6 Late-Season Turkey Tips

Don't give up! Now's the time to get aggressive if you plan on taking a tom.

It was the final day of Oregon's spring turkey season. I had one of three tags left to fill, and given how addictive these birds are to hunt, not to mention how much the family loves eating them, there was little question I'd be heading into the field.

Set up your decoys so an approaching tom will see the back of a strutting tom decoy with the hen in front. He'll circle around the front to attract the hen's attention, and that's when you shoot. Photo by Scott Haugen.

Wanting my then 4-year-old son, Braxton, to live the thrill of spring turkey hunting, we both headed into the field. By the time we reached the timber where the birds had been nesting, daylight was upon us. We listened for turkeys talking in the still morning air, but heard nothing.

Letting out some soft tree yelps, I thought for sure our sounds would draw a response. Nothing. Aggressive fly-down cackles also proved fruitless. Braxton and I walked the timbered edge, working some meadows in the valley. After three hours, we failed to see or even hear a bird.

Working our way back to the truck, I let Braxton practice on his box call. He enjoyed our time, but I wanted more. Late in the season, the field grass grew high in the fields where we hunted, and, as is so often the case this time of year, turkeys thrive in these tall grass habitats. With that in mind, we took a detour.

No sooner had we made our way to the edge of the next field when a red head caught our eye. Soon, another head popped up, then another. Nearly a dozen birds gathered in the field, feeding on grass and insects. They'd not seen us, and using the high grass and broken terrain, I felt confident we could stalk within shooting range.

Covering nearly 100 yards, we still had another 60 to the birds, too far for a shot. Then the flock turned and slowly started feeding our way. Braxton and I hunkered down and waited. When the lead tom got to 40 yards, I rose up and fired.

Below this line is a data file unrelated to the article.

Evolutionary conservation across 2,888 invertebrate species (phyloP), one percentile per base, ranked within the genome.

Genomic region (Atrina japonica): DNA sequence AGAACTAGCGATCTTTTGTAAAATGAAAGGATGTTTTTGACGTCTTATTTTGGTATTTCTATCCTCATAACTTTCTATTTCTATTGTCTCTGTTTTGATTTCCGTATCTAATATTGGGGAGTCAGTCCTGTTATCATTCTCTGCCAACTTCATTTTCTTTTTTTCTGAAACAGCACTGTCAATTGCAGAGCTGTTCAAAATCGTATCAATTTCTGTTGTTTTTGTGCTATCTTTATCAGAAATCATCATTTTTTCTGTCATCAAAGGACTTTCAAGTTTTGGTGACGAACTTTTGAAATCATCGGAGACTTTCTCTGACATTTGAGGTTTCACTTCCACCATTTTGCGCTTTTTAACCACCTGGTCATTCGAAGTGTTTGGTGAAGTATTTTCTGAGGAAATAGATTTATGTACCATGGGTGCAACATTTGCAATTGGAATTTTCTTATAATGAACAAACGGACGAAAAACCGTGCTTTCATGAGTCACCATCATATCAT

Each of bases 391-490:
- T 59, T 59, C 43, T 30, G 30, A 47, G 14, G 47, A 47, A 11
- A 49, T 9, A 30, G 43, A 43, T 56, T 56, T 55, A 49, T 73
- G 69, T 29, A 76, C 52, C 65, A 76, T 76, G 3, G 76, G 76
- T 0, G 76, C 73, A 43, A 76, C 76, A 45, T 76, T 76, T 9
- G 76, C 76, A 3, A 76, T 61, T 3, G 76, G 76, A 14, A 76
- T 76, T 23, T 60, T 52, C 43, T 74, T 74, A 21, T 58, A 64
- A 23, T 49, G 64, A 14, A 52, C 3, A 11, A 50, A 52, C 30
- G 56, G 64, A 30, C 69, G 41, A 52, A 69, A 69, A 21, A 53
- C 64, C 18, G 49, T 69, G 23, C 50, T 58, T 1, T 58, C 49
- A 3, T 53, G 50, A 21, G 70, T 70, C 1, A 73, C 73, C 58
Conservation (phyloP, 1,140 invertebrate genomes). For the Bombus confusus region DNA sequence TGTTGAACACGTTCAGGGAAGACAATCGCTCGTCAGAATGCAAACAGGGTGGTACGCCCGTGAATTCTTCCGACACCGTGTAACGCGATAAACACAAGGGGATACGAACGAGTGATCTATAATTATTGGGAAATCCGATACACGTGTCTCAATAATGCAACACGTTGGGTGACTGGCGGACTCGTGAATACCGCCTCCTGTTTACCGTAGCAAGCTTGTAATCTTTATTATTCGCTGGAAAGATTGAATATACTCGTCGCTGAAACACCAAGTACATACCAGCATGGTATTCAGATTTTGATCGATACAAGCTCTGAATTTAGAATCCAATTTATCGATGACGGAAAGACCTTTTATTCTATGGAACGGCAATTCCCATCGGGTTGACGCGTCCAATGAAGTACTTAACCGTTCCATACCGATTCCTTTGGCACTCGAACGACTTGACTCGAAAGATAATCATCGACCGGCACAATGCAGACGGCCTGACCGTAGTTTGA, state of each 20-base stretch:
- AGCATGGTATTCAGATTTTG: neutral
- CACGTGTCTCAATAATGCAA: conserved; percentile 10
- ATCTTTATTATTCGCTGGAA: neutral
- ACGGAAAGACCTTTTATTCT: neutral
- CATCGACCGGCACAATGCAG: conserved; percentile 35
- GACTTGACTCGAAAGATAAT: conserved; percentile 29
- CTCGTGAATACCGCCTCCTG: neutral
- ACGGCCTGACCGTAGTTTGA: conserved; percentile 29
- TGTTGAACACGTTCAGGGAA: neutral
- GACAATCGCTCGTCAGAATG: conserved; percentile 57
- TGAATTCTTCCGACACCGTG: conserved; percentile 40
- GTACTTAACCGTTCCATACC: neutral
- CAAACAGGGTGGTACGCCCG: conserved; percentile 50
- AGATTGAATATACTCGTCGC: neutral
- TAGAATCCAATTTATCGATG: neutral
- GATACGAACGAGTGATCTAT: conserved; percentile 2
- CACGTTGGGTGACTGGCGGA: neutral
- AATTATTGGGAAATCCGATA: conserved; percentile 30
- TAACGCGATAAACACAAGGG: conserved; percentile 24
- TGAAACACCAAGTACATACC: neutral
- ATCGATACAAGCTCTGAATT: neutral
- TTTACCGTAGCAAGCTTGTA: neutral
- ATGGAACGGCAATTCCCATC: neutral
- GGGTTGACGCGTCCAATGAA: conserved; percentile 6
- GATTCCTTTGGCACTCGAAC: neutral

Just before noon, my final turkey tag of the season was filled, and the best part, Braxton got to see it all unfold.

When it comes to turkey hunting, the late season is a time many hunters write off as being just too tough to hunt. After all, birds have been pressured for well over a month, hens are nesting, and toms are back to their bachelor flocks and are not responding as well to calls as they did earlier in the season.

While it's true that there's no arguing the fact that hunting does indeed grow tougher as the season passes, that's no reason for hunters to give up. With some wise planning and aggressive strategies by the hunter, that late-season tom can be bagged. Here are six approaches I've found that have worked well for me over the years.

1. Spot & Stalk
The first time I suggested to an Eastern turkey fanatic who was hunting out West with me that we try stalking a group of toms, he looked at me like I was nuts. But once we pulled it off, and he nailed a nice tom, he said it was one of the most exciting turkey hunts of his life.

Land here in the West is so vast that encountering fellow hunters is rare. That makes stalking turkeys safe. It also builds hunting skills, and can be very humbling.

Turkeys have some of the best eyesight in the woods, and many Western hunters pride themselves on the fact they can consistently walk-up a tom. In fact, I know of many hunters who won't go after turkeys any other way. Their goal is to better develop spot-and-stalk skills for deer and elk hunting, and to live the thrill this style of hunting lends itself to.

Jeremy Toman (right) took this monster bird on an exciting spot-and-stalk hunt with guide Jody Smith.
Photo by Scott Haugen.

The key to successful spot-and-stalk hunting is not being seen, and it's no different with turkeys. Use the shadows of trees, the broken terrain and any cover in the land you hunt to help stalk within range. Once you spot a bird, carefully plan an approach route, and then stay out of sight until the last moment.

Too often, hunters make the mistake of wanting to see their quarry throughout the duration of a stalk. If you can see the animal, they can see you. Stay out of sight for as long as possible. You don't have to worry about the wind; turkeys have poor sniffers. Go quietly, work wisely and have confidence in your approach. If the bird moves by the time you reach him, find the tom again and develop a new game plan. Patience and persistence will pay off and help make you a better hunter.